Objective: To evaluate adherence to the Advisory Committee on Immunization Practices' recommendations on postpartum rubella vaccination in hospitals with a high proportion of foreign-born Latina mothers, the highest risk group for congenital rubella syndrome.
Methods: In four large hospitals in Miami-Dade County, maternal medical records for births in 2001 were randomly selected. Using demographic information from birth certificates, vaccination information from medical records, and policy information from a hospital survey, postpartum rubella vaccination rates were characterized among women eligible for vaccination (non-immune and not screened) through univariate and multivariable analyses. Data collection was performed in 2002-2003 and the analysis was completed in 2004-2005.
Results: Among 1991 women, 1209 (61%) were foreign born. Overall, 410 (21%) were eligible for vaccination, and of these 44 (11%) were vaccinated. Vaccination rates were not associated with maternal race/ethnicity or the existence of institutional standing-order vaccination policies. A vaccination order was recorded for 59% (240/410), but even in the presence of an order, only 17% (31/240) of those women were vaccinated.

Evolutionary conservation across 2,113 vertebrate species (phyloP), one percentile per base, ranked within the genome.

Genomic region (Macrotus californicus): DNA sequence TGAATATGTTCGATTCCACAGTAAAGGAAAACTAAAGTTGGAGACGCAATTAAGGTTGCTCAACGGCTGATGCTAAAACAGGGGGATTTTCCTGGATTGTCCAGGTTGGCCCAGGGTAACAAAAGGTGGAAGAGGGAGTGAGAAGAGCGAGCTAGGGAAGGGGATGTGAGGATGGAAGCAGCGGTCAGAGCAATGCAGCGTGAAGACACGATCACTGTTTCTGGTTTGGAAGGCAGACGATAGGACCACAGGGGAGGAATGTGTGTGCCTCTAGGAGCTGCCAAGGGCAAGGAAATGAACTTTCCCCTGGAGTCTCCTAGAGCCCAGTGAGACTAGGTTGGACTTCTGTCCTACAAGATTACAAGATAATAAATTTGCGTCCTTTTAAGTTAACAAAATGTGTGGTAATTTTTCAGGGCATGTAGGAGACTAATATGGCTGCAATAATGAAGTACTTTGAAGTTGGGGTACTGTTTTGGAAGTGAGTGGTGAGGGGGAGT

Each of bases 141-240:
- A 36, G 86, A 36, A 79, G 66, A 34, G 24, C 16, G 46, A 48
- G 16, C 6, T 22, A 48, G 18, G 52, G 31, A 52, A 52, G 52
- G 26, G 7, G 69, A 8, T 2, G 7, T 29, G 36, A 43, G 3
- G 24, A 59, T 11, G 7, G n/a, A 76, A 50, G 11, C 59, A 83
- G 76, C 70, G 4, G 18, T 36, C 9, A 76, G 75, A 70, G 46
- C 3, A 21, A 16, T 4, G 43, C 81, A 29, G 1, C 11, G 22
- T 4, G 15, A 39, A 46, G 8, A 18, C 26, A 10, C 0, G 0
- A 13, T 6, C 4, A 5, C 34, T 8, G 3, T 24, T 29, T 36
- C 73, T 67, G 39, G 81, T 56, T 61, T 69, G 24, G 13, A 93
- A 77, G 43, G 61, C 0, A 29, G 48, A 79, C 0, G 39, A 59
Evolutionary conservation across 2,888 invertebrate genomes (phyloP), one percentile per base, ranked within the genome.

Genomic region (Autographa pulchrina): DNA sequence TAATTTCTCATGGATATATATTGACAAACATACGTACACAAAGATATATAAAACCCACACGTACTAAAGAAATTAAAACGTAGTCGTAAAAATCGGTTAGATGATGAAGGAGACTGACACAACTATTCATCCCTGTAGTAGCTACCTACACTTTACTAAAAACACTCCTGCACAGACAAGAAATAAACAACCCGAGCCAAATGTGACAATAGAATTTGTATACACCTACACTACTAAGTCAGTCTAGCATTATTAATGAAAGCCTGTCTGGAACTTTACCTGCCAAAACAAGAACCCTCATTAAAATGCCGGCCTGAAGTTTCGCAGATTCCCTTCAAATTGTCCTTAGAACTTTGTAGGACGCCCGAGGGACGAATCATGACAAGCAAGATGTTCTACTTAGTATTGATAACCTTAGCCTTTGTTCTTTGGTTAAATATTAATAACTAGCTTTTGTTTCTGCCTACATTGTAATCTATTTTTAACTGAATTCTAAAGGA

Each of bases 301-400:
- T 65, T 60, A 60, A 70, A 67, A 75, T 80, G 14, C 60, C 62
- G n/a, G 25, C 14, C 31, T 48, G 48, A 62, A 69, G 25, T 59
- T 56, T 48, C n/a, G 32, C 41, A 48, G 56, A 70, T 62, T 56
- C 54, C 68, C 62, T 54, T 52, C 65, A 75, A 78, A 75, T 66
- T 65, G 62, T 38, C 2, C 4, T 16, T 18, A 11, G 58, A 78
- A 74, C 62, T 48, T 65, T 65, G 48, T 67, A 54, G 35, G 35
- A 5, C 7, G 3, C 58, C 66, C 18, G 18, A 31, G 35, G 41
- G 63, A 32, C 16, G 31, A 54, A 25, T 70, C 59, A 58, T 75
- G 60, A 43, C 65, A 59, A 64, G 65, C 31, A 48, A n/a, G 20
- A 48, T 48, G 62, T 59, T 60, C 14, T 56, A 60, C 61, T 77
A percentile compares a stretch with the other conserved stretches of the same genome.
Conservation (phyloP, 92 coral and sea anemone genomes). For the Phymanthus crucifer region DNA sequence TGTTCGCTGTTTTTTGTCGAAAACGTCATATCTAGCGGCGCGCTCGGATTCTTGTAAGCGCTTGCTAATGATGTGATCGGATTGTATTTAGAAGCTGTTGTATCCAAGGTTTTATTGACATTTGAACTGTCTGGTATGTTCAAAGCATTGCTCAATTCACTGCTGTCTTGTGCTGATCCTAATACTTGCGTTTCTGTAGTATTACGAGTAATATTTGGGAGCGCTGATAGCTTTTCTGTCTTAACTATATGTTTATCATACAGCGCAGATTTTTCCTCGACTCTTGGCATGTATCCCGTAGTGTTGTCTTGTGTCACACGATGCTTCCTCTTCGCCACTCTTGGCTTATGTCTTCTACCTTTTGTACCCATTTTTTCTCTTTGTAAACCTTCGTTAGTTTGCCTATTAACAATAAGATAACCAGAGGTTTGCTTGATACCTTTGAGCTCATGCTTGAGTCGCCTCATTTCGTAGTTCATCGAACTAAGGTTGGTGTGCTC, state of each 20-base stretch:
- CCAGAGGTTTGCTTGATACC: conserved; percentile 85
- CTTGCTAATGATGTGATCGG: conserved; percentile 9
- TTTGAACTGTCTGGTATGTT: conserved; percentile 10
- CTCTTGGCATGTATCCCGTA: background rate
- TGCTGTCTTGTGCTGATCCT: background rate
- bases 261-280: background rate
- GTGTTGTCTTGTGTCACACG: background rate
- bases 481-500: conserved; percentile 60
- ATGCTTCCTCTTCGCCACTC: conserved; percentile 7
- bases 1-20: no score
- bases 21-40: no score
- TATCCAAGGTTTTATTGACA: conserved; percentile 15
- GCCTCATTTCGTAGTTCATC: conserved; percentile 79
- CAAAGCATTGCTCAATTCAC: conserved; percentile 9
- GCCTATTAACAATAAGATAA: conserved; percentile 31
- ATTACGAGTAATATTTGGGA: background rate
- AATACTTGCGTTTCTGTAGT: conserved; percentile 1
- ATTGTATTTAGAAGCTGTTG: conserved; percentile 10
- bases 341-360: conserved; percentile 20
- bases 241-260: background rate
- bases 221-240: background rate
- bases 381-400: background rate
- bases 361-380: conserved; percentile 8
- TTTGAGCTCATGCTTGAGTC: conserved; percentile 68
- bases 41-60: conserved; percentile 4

Conclusions: Despite policies and standing orders to vaccinate, postpartum rubella vaccination rates were very low among all racial/ethnic subgroups in a sample of hospitals caring for high-risk, foreign-born women. These findings suggest that additional system-level interventions, such as comprehensive operational guidelines, must accompany standing orders to vaccinate rubella non-immune women postpartum.